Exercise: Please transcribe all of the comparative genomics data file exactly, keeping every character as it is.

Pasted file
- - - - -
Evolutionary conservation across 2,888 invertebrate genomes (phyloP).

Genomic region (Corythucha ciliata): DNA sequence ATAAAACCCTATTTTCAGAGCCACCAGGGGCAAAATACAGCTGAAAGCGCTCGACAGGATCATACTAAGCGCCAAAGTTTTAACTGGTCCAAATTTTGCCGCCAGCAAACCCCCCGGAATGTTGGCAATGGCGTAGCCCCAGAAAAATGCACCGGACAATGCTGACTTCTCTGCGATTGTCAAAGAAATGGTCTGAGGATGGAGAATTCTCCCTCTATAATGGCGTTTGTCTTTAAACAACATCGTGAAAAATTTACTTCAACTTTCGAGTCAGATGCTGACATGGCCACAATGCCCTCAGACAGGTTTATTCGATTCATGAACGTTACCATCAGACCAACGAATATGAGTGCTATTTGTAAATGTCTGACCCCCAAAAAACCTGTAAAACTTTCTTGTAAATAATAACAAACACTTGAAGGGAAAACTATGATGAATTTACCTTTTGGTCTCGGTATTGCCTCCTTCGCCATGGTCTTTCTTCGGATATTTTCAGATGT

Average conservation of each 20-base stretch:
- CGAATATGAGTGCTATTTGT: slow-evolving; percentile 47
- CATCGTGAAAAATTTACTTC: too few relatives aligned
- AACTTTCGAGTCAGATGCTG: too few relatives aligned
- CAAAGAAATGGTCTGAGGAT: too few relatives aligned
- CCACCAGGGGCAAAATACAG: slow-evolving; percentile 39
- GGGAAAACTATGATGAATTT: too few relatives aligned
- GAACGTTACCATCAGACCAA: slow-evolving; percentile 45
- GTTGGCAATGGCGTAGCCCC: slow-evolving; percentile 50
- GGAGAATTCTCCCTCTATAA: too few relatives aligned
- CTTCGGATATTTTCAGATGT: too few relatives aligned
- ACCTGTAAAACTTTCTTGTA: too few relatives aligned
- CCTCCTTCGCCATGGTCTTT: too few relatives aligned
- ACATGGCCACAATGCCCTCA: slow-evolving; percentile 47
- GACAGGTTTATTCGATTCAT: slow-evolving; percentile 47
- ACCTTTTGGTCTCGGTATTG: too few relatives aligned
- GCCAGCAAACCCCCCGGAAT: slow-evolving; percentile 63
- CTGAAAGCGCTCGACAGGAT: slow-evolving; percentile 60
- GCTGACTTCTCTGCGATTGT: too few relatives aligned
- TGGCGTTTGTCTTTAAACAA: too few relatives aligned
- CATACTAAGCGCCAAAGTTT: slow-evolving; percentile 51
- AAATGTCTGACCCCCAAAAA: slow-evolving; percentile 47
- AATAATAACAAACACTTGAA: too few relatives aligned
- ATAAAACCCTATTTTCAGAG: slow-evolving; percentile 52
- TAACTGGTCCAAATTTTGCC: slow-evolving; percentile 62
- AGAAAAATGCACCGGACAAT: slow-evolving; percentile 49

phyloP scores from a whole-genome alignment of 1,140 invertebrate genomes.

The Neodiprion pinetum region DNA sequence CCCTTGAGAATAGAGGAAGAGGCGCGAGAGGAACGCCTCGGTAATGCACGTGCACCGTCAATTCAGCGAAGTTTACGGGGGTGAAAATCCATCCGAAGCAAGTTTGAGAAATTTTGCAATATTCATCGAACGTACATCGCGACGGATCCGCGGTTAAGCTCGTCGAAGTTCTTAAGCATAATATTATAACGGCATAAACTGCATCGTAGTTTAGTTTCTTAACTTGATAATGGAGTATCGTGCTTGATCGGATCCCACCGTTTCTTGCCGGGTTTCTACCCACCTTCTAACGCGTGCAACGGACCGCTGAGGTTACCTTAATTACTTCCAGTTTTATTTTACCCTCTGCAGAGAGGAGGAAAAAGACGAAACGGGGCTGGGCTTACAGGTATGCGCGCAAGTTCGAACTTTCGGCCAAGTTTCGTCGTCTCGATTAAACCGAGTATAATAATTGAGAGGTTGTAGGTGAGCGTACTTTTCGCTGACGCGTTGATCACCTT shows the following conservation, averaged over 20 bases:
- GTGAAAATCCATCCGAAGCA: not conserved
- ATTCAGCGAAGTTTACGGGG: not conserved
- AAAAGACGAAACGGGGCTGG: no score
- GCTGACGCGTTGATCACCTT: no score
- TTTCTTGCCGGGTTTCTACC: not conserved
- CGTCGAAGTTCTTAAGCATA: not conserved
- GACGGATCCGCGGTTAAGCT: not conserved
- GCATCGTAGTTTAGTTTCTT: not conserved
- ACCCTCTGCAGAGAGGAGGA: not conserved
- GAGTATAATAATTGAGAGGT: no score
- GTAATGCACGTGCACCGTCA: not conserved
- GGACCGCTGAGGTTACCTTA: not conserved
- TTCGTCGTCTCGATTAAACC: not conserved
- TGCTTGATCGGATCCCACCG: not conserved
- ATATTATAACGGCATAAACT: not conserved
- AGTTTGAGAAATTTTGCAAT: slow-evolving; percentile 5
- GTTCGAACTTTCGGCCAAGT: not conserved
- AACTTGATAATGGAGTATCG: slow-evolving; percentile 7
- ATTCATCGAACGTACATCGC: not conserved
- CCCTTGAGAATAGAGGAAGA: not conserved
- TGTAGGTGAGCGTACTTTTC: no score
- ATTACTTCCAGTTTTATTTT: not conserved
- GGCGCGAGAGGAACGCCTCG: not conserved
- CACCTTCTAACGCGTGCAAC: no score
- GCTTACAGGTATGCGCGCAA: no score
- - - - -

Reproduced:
Evolutionary conservation across 2,888 invertebrate genomes (phyloP).

Genomic region (Corythucha ciliata): DNA sequence ATAAAACCCTATTTTCAGAGCCACCAGGGGCAAAATACAGCTGAAAGCGCTCGACAGGATCATACTAAGCGCCAAAGTTTTAACTGGTCCAAATTTTGCCGCCAGCAAACCCCCCGGAATGTTGGCAATGGCGTAGCCCCAGAAAAATGCACCGGACAATGCTGACTTCTCTGCGATTGTCAAAGAAATGGTCTGAGGATGGAGAATTCTCCCTCTATAATGGCGTTTGTCTTTAAACAACATCGTGAAAAATTTACTTCAACTTTCGAGTCAGATGCTGACATGGCCACAATGCCCTCAGACAGGTTTATTCGATTCATGAACGTTACCATCAGACCAACGAATATGAGTGCTATTTGTAAATGTCTGACCCCCAAAAAACCTGTAAAACTTTCTTGTAAATAATAACAAACACTTGAAGGGAAAACTATGATGAATTTACCTTTTGGTCTCGGTATTGCCTCCTTCGCCATGGTCTTTCTTCGGATATTTTCAGATGT

Average conservation of each 20-base stretch:
- CGAATATGAGTGCTATTTGT: slow-evolving; percentile 47
- CATCGTGAAAAATTTACTTC: too few relatives aligned
- AACTTTCGAGTCAGATGCTG: too few relatives aligned
- CAAAGAAATGGTCTGAGGAT: too few relatives aligned
- CCACCAGGGGCAAAATACAG: slow-evolving; percentile 39
- GGGAAAACTATGATGAATTT: too few relatives aligned
- GAACGTTACCATCAGACCAA: slow-evolving; percentile 45
- GTTGGCAATGGCGTAGCCCC: slow-evolving; percentile 50
- GGAGAATTCTCCCTCTATAA: too few relatives aligned
- CTTCGGATATTTTCAGATGT: too few relatives aligned
- ACCTGTAAAACTTTCTTGTA: too few relatives aligned
- CCTCCTTCGCCATGGTCTTT: too few relatives aligned
- ACATGGCCACAATGCCCTCA: slow-evolving; percentile 47
- GACAGGTTTATTCGATTCAT: slow-evolving; percentile 47
- ACCTTTTGGTCTCGGTATTG: too few relatives aligned
- GCCAGCAAACCCCCCGGAAT: slow-evolving; percentile 63
- CTGAAAGCGCTCGACAGGAT: slow-evolving; percentile 60
- GCTGACTTCTCTGCGATTGT: too few relatives aligned
- TGGCGTTTGTCTTTAAACAA: too few relatives aligned
- CATACTAAGCGCCAAAGTTT: slow-evolving; percentile 51
- AAATGTCTGACCCCCAAAAA: slow-evolving; percentile 47
- AATAATAACAAACACTTGAA: too few relatives aligned
- ATAAAACCCTATTTTCAGAG: slow-evolving; percentile 52
- TAACTGGTCCAAATTTTGCC: slow-evolving; percentile 62
- AGAAAAATGCACCGGACAAT: slow-evolving; percentile 49

phyloP scores from a whole-genome alignment of 1,140 invertebrate genomes.

The Neodiprion pinetum region DNA sequence CCCTTGAGAATAGAGGAAGAGGCGCGAGAGGAACGCCTCGGTAATGCACGTGCACCGTCAATTCAGCGAAGTTTACGGGGGTGAAAATCCATCCGAAGCAAGTTTGAGAAATTTTGCAATATTCATCGAACGTACATCGCGACGGATCCGCGGTTAAGCTCGTCGAAGTTCTTAAGCATAATATTATAACGGCATAAACTGCATCGTAGTTTAGTTTCTTAACTTGATAATGGAGTATCGTGCTTGATCGGATCCCACCGTTTCTTGCCGGGTTTCTACCCACCTTCTAACGCGTGCAACGGACCGCTGAGGTTACCTTAATTACTTCCAGTTTTATTTTACCCTCTGCAGAGAGGAGGAAAAAGACGAAACGGGGCTGGGCTTACAGGTATGCGCGCAAGTTCGAACTTTCGGCCAAGTTTCGTCGTCTCGATTAAACCGAGTATAATAATTGAGAGGTTGTAGGTGAGCGTACTTTTCGCTGACGCGTTGATCACCTT shows the following conservation, averaged over 20 bases:
- GTGAAAATCCATCCGAAGCA: not conserved
- ATTCAGCGAAGTTTACGGGG: not conserved
- AAAAGACGAAACGGGGCTGG: no score
- GCTGACGCGTTGATCACCTT: no score
- TTTCTTGCCGGGTTTCTACC: not conserved
- CGTCGAAGTTCTTAAGCATA: not conserved
- GACGGATCCGCGGTTAAGCT: not conserved
- GCATCGTAGTTTAGTTTCTT: not conserved
- ACCCTCTGCAGAGAGGAGGA: not conserved
- GAGTATAATAATTGAGAGGT: no score
- GTAATGCACGTGCACCGTCA: not conserved
- GGACCGCTGAGGTTACCTTA: not conserved
- TTCGTCGTCTCGATTAAACC: not conserved
- TGCTTGATCGGATCCCACCG: not conserved
- ATATTATAACGGCATAAACT: not conserved
- AGTTTGAGAAATTTTGCAAT: slow-evolving; percentile 5
- GTTCGAACTTTCGGCCAAGT: not conserved
- AACTTGATAATGGAGTATCG: slow-evolving; percentile 7
- ATTCATCGAACGTACATCGC: not conserved
- CCCTTGAGAATAGAGGAAGA: not conserved
- TGTAGGTGAGCGTACTTTTC: no score
- ATTACTTCCAGTTTTATTTT: not conserved
- GGCGCGAGAGGAACGCCTCG: not conserved
- CACCTTCTAACGCGTGCAAC: no score
- GCTTACAGGTATGCGCGCAA: no score